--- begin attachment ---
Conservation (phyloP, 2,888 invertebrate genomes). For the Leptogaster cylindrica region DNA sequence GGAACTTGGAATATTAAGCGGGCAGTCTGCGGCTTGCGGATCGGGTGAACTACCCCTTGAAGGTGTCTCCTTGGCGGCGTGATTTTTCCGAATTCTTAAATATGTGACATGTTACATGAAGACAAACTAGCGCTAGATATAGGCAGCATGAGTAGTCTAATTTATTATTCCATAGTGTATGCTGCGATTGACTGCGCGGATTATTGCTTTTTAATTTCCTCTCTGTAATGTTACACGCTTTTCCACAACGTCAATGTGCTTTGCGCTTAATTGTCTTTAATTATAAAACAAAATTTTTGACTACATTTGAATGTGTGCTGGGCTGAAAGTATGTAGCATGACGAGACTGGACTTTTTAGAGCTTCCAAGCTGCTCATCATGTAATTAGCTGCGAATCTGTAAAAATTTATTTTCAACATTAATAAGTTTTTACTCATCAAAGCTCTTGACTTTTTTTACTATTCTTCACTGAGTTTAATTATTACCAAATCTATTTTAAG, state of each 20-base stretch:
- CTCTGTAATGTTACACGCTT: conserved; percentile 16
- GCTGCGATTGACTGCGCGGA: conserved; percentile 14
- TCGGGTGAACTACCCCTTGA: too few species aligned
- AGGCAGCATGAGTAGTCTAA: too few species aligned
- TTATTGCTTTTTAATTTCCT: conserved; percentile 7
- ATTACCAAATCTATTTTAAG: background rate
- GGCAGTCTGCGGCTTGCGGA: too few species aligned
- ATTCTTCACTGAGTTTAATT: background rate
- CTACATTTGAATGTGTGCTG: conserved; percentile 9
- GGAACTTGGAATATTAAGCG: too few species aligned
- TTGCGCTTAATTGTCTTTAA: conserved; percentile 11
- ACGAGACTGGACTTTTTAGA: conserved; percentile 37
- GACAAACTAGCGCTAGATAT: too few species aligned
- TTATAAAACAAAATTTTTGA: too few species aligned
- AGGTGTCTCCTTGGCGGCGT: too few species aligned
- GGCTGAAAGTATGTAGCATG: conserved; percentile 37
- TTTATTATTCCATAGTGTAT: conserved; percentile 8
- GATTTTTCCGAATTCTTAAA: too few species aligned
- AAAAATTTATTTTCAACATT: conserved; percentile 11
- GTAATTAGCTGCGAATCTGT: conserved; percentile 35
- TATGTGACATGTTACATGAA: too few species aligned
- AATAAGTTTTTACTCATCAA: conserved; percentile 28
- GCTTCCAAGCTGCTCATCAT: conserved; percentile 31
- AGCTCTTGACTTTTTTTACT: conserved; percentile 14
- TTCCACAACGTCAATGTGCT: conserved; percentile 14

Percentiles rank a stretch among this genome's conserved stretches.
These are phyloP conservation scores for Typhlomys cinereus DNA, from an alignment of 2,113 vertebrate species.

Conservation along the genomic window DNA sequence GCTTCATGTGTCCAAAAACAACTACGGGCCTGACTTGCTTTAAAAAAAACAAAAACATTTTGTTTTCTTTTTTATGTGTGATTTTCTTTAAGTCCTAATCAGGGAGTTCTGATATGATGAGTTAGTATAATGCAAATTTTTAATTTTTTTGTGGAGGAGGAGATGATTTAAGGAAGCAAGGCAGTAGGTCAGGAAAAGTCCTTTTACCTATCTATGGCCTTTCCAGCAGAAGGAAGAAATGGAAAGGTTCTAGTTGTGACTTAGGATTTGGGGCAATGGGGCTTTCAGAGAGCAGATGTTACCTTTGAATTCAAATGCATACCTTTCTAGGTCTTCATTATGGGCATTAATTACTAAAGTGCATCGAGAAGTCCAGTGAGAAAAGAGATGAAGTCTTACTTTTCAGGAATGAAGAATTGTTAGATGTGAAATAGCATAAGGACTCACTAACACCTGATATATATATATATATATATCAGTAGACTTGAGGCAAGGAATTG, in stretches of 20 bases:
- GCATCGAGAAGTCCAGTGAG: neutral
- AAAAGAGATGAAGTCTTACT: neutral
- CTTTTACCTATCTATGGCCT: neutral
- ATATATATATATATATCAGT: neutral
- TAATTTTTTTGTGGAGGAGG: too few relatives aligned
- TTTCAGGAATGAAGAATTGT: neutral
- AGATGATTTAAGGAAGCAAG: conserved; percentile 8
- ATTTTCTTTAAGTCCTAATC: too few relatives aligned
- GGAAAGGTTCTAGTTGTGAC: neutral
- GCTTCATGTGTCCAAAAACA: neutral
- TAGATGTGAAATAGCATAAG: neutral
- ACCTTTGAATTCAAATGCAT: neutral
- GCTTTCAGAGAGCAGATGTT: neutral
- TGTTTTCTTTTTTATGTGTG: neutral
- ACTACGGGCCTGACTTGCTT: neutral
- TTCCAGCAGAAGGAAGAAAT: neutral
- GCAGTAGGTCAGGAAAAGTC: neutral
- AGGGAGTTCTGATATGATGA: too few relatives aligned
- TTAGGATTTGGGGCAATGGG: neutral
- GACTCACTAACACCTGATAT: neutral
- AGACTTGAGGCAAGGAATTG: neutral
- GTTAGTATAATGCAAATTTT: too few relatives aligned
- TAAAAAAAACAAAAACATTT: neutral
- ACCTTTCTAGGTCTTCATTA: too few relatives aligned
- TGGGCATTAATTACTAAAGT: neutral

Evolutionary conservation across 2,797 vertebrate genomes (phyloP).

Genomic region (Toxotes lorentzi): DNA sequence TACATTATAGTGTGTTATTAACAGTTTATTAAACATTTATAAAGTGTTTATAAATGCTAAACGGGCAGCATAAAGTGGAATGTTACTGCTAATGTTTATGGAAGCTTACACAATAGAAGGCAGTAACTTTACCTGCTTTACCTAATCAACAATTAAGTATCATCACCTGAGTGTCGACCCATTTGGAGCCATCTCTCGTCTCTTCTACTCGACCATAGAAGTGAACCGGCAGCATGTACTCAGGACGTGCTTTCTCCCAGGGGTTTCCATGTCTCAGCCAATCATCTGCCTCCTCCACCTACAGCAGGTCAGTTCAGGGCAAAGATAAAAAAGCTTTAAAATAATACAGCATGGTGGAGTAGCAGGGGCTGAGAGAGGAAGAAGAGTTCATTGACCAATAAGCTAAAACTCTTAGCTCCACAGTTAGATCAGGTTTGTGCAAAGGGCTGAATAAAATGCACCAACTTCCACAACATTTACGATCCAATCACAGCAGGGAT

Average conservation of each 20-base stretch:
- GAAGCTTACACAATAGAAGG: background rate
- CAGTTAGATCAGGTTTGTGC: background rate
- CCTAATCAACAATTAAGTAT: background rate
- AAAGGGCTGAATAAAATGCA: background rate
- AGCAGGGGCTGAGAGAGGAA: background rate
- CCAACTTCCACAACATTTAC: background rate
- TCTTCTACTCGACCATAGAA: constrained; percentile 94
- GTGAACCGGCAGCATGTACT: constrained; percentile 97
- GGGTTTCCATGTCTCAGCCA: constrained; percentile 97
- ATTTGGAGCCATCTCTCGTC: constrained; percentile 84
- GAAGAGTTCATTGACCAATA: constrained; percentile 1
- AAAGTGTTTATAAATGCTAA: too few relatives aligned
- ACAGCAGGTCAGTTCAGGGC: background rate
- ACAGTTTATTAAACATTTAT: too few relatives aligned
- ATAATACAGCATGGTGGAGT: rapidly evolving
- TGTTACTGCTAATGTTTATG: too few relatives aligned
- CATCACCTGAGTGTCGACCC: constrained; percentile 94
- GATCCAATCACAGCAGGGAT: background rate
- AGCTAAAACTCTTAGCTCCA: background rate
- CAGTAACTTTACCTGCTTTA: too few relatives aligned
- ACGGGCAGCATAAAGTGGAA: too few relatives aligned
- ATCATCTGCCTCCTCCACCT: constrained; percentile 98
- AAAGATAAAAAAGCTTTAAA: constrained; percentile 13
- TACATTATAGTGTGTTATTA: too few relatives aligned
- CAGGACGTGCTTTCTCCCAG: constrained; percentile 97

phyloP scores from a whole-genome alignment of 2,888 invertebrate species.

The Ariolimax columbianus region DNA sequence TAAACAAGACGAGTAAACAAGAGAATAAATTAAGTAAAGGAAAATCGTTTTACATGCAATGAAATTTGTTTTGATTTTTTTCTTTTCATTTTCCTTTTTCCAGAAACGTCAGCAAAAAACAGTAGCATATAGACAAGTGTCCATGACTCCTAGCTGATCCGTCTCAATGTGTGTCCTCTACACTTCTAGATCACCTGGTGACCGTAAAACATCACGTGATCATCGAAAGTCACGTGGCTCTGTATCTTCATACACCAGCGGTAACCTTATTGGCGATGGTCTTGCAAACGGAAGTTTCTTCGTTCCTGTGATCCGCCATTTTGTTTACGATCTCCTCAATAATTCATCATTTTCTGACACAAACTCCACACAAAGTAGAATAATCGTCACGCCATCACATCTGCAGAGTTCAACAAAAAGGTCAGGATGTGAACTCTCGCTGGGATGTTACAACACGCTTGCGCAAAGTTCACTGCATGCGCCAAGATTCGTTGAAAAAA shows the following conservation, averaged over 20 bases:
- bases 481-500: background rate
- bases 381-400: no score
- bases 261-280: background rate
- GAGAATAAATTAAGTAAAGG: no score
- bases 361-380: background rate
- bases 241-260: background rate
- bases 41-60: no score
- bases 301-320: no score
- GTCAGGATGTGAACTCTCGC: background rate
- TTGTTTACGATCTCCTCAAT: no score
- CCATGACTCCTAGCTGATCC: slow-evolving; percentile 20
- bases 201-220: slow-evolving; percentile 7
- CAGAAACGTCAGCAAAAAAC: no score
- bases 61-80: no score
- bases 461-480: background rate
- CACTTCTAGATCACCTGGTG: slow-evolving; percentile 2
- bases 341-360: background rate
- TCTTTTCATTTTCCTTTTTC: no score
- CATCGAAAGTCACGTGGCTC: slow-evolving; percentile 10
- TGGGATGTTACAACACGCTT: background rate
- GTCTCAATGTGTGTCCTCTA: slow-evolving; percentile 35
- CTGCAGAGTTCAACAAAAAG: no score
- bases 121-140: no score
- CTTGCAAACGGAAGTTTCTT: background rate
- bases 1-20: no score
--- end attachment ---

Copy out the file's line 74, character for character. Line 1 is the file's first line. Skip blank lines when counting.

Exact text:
- CATCACCTGAGTGTCGACCC: constrained; percentile 94